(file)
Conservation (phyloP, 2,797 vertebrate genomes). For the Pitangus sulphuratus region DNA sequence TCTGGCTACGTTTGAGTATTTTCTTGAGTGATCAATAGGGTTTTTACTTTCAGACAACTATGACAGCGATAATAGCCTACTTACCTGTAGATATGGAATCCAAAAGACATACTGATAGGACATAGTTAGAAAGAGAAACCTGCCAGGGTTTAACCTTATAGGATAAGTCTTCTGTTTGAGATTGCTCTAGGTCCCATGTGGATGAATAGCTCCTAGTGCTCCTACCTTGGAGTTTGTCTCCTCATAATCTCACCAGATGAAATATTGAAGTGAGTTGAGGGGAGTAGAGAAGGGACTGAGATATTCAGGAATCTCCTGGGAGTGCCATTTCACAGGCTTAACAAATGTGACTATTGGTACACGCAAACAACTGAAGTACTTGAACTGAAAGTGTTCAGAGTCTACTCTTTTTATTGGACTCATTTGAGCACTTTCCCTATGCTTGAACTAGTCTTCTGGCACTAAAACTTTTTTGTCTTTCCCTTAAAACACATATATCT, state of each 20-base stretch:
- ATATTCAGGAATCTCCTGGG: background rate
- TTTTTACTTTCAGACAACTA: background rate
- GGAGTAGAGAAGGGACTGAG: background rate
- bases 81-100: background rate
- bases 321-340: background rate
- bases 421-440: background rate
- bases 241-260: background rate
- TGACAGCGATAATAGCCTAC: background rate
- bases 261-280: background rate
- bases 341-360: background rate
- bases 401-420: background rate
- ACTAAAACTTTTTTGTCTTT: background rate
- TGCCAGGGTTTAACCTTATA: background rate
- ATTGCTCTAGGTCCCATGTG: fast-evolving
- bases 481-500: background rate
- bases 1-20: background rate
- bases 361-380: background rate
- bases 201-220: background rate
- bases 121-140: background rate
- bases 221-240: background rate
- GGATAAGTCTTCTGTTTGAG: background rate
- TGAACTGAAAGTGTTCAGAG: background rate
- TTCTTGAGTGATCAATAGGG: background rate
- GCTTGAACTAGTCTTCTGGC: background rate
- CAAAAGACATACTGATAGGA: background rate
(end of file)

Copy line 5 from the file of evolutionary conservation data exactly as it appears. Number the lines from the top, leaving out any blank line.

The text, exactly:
- bases 81-100: background rate